Exploring the links and literature between openness and development : #OER20

Getting to grips with my role at the EdTech Hub, one of the things I have been thinking about recently is a question of where the links and overlaps lie between ‘EdTech for development’ (itself a broad term, with numerous synonyms and not-quite synonyms, such as ICT4D) and my more familiar ground of Open Education. This is something which is both of personal interest to me, and also the EdTech Hub, as being aware of the points of reference across different related communities within the field will potentially help to communicate its work and findings.

I am going to explore this through citation network analysis (no surprises there 😉 ) and will be presenting the findings at the OER20 conference in April (conference abstract below). I’ve got a plan about how to start the network (focusing on the most highly cited papers within the fields, in the past two years) but it remains to be seen how it will develop. I’ll share how it goes here in due course, but I also have two questions:

  • Can you recommend any recent key papers which I should ensure that I include in the sample?
  • I’m going to take open education, ICT4D and digital development as fields to focus on initially – are there any others that you would include?

(Image from the OER20 conference website, CC4.0 licensed – click image for link to source.)

Abstract

The EdTech Hub is a recently-instituted programme, to assess the potential for educational technology to enhance achievement for school-aged learners in low- and middle-income countries (LMICs) and develop and evaluate new educational innovations within partner countries. The work of the Hub takes its lead from the United Nations Sustainable Development Goal 4, which seeks to ‘ensure inclusive and equitable quality education and promote lifelong learning opportunities for all’ (UN, 2019). The aim of the research is to understand how educational technology can support education systems change, improving outcomes for all learners in a scalable and sustainable way. To achieve this, participatory approaches and iterative co-design will be used, embedding the research within local practice and aligning with the theme of care.

Open education plays two roles within the work of the Hub. First, OER sit within the scope of the research, as the potential for Open Educational Resources (OER) to play a beneficial role in addressing educational inequalities is frequently linked to the challenges in educational systems within LMICs. To-date, this has been the focus of several research programmes, and there is an established and growing body of research literature on the topic (Hodgkinson-Williams & Arinto, 2017).

Second, the programme itself is committed to open practices and production of global public goods (Haßler, 2018). The Hub strives to effect positive changes at all levels of educational systems, and to do so will need concerted efforts across related fields such as Information and Communication Technologies for Development (ICT4D), Digital Development and Open Development (Wagner, 2017). This raises a question of where the points of contact lie between these sectors, and open education. Where do the interests of the different communities overlap? Can areas with the potential for novel links be identified?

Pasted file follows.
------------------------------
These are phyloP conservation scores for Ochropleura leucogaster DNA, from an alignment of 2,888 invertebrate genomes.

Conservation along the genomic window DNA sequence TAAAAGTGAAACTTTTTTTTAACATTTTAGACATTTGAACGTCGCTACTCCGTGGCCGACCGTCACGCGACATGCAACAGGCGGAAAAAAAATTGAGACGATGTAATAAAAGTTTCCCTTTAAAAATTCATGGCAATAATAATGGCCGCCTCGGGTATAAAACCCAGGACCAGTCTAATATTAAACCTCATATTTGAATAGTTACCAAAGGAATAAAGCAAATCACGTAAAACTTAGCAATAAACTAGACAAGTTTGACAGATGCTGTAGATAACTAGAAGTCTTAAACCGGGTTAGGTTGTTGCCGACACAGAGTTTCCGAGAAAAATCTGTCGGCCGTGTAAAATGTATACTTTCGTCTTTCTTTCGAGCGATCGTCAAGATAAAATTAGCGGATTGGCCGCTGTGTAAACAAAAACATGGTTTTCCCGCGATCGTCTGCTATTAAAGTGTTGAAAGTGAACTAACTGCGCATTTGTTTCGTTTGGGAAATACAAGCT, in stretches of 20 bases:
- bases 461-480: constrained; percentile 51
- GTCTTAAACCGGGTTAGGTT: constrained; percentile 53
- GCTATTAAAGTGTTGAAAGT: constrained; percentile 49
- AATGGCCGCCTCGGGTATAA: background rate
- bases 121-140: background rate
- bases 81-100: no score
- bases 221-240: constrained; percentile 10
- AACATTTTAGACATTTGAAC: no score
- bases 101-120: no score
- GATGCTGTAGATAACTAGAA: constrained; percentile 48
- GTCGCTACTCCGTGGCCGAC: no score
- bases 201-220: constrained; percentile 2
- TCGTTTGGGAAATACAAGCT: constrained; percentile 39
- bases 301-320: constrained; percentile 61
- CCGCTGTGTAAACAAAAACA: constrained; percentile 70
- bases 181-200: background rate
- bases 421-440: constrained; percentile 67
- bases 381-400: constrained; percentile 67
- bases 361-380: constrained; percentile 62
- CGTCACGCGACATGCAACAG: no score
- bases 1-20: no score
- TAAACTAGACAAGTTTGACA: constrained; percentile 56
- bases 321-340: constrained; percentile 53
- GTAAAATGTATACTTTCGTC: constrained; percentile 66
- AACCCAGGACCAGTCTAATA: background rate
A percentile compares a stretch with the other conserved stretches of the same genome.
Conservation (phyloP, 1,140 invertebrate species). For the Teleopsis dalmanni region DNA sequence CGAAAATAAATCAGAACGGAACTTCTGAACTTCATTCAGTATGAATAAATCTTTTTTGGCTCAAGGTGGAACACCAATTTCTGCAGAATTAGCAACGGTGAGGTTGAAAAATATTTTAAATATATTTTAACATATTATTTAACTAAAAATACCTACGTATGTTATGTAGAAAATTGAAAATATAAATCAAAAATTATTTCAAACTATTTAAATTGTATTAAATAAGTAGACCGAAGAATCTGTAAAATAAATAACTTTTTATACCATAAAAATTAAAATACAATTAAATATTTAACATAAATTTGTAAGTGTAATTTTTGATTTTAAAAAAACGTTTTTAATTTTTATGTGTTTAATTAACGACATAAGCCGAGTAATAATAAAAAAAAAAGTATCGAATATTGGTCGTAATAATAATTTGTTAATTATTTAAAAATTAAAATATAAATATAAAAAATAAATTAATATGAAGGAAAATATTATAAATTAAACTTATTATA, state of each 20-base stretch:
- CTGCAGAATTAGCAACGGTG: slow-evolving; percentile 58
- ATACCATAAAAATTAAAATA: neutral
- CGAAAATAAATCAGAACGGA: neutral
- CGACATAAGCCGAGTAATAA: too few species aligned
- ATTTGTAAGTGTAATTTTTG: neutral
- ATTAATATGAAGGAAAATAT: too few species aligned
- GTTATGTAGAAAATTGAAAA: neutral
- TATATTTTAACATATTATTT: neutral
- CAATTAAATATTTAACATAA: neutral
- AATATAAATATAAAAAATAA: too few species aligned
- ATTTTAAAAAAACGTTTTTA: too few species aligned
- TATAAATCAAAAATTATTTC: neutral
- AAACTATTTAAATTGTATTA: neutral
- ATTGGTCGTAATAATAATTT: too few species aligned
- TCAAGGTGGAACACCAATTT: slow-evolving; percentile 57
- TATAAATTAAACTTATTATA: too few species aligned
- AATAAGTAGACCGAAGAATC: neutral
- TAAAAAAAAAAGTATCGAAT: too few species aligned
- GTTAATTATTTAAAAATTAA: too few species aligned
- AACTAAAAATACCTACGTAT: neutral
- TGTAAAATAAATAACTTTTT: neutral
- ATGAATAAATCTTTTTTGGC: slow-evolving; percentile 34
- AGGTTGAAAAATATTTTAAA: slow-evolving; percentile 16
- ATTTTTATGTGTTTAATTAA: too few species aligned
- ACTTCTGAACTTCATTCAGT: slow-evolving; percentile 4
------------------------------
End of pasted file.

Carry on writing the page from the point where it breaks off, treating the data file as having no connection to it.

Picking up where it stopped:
In this session, these issues will be examined through exploratory citation network analysis of a sample of literature across the sectors. By sampling recent literature on the topics, a network can be constructed using the relationships between papers and the literature they cite as a basis for connections. Salient features in the emergent network structure can reveal the influential highly cited nodes, and reveal sub-groups within a field through clusters, for example. As such, considering the literature cited can be an effective way to visualise different schools of thought within a research area (Weller, Jordan, DeVries & Rolfe, 2018).

References

Haßler, B. (2018) Global goods: Example document for licensing and publishing documents. Zenodo. DOI: 10.5281/zenodo.1201612.

Hodgkinson-Williams, C. & Arinto, P.B. (2017) Adoption and impact of OER in the Global South. Cape Town & Ottawa: African Minds, International Development Research Centre & Research on Open Educational Resources. DOI: 10.5281/zenodo.1005330

United Nations (2019) Sustainable Development Goal 4. United Nations Sustainable Development Goals Knowledge Platform website. Retrieved from: https://sustainabledevelopment.un.org/sdg4

Wagner, D. (2017) Technology for education in low-income countries: Supporting the UN Sustainable Development Goals. ICT-Supported Innovations in Small Countries and Developing Regions, Springer, pp. 51-74.

Weller, M., Jordan, K., DeVries, I. & Rolfe, V. (2018) Mapping the open education landscape: Citation network analysis of historical open and distance education research. Open Praxis, 10(2), 109-126.

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